At the Alliance for Excellent Education, we value education over ignorance, truth over lies, action over inaction, and love over hate. We believe that everyone in America should live without fear, with the security that they have the right to reach for—and achieve—their every dream, for themselves and their children.
Click to Tweet: Condemning Racism & Bigotry & Using #Charlottesville as a Teachable Moment. Watch & access resources from @all4ed: tinyurl.com/CharlottesvilleResources
Resources for Teachers, Parents, and Others
On Recent Events in Charlottesville
- Educators are using #CharlottesvilleCurriculum to curate various tools and resources to use in the classroom to talk about issues surrounding recent events.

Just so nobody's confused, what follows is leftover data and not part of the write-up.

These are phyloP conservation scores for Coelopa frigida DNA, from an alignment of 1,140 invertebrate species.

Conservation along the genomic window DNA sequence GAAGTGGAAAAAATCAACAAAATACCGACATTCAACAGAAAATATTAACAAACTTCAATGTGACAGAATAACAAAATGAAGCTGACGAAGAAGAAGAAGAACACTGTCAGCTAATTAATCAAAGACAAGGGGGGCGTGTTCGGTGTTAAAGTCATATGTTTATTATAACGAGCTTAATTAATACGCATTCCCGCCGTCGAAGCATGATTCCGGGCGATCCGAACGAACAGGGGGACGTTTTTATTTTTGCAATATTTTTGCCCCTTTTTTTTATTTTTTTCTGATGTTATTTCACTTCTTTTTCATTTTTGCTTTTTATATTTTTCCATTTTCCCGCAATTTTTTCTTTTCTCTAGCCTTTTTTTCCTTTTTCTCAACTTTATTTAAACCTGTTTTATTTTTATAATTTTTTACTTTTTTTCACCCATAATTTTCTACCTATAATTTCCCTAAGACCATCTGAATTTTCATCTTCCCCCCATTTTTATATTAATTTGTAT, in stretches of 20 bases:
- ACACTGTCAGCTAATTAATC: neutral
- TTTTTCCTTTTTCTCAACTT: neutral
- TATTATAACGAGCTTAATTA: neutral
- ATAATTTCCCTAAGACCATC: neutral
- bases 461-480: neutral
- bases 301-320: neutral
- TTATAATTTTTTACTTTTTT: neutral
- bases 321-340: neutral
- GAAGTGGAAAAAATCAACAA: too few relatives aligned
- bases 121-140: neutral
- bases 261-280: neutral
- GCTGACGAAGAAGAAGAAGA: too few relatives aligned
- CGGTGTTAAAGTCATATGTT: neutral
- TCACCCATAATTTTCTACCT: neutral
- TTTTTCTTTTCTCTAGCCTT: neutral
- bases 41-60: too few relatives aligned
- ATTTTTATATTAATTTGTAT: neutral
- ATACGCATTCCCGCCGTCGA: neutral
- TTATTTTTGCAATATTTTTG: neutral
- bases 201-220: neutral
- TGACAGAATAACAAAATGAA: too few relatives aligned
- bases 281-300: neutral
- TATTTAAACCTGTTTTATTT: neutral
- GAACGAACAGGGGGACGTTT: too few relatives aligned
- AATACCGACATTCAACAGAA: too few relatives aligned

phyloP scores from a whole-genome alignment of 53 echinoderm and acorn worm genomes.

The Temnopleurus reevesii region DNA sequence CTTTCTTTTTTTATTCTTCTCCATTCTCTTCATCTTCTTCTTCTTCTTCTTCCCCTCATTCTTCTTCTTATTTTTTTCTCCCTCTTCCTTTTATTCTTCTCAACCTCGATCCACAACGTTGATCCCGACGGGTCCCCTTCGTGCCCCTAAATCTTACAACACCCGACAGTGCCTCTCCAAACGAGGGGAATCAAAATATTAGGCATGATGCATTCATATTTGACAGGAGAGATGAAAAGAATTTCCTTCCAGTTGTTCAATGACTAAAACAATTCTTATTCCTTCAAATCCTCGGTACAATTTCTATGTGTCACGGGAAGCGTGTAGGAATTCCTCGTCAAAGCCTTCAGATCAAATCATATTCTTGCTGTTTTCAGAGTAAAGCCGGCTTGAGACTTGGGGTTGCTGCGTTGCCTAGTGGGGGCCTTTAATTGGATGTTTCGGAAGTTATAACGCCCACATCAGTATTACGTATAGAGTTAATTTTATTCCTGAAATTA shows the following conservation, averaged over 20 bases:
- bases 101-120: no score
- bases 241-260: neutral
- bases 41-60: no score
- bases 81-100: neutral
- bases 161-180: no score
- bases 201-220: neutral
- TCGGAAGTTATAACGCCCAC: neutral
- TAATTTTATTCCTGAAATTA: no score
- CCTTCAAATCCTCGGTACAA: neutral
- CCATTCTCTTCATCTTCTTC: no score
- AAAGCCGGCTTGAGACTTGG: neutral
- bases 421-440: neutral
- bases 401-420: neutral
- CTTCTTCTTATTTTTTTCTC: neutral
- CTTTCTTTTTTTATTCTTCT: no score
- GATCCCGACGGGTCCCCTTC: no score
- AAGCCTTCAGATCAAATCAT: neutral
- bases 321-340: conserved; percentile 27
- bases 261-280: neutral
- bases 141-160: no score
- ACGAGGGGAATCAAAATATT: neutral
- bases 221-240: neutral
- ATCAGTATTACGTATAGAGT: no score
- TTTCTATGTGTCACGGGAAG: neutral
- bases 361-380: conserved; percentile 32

- Educators and partners assemble resources and lessons to teach about Charlottesville through the Share My Lesson platform, supported by the American Federation of Teachers.
- Unite Against Hate! offers resources for students, educators, and families as they engage in current national dialogue about racism, hate, and bias, compiled by the National Education Association.
- The Anti-Defamation League explains the teachable moments resulting from the recent Charlottesville events in “Lessons to Teach and Learn from ‘Unite the Right’.”
- Future Ready Librarians from around the country are sharing Anti-Racist Resources in response to the tragic Charlottesville events.
- In “Talking to Children When Hate Makes Headlines,” CNN offers resources to teachers and parents now having conversations about hate and bigotry with children.